Also, as described above, the orthodontic appliance itself (or other object connected to the tooth) may be used to define the landmark. For example, when an intraoral scan is performed on a tooth with a brace attached, the user can see digital images 228, 248, 264 on the display and use the mesial, distal, occlusal, and gingival bracket surfaces as landmarks. Can be selected for. In this case, the use of bracket edges, corners, or surfaces as landmarks can be advantageous because these bracket features often have sharp and well defined boundaries. In some embodiments, this process is also used to identify landmarks in the second digital image. If necessary, the landmark may be based on previous user input or may be created automatically or semi-automatically. For example, a computing device using image analysis methods may define landmarks using the tip position on the occlusal crown surface of each tooth. Alternatively, if the appliance has a known shape, a computing device may be used to automatically identify the appliance in the images 248, 264, 228 and define landmarks thereon. Other types of landmarks are possible, such as those obtained by a marker applied by the user, as described in published US Patent Publication No. 2007/0141525 (Cinader et al.).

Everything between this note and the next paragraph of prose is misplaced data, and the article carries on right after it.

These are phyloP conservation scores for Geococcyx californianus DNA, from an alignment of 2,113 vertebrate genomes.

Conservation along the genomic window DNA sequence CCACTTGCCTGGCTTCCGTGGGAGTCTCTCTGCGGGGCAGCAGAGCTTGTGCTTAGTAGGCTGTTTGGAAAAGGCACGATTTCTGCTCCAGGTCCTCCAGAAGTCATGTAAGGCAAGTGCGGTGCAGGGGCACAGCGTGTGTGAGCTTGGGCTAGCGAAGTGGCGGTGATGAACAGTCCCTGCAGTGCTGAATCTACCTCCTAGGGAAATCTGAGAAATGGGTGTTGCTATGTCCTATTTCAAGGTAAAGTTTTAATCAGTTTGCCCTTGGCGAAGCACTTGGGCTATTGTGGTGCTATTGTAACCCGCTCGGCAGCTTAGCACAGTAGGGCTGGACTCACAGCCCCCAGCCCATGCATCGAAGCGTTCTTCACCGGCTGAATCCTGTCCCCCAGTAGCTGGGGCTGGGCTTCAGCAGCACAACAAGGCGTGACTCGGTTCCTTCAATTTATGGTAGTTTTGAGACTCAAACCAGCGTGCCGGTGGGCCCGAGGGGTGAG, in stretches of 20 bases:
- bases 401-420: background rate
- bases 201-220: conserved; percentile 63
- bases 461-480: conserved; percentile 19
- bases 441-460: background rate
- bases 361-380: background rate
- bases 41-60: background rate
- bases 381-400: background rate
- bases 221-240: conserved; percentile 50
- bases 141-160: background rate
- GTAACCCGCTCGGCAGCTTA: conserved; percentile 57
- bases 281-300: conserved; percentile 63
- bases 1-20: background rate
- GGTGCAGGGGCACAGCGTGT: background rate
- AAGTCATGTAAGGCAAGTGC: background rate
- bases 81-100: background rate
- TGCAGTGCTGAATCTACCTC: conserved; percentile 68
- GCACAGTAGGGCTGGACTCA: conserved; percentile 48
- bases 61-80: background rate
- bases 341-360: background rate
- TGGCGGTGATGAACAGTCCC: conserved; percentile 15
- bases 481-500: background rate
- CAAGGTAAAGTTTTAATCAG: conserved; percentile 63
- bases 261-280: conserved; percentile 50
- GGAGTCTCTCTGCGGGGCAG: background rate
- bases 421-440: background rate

Once the landmark has been defined, the first digital image of block 100 is converted to the second digital image 228 so that the corresponding landmarks between the deformed first digital image 228 and the second digital images 224, 248, 264 match. Registration is performed by virtually matching the digital images 224, 248, 264. The process can be performed, for example, using the “compare” or “optimum matching” function of the commercially available software package Geomatic Qualify (available from Geologic Inc.). Registration is performed by aligning the selected surface of the first digital image 228 with the surface of the second digital image 224, 248, 264. Alignment is completed when the computing device determines an optimal position within a predetermined tolerance.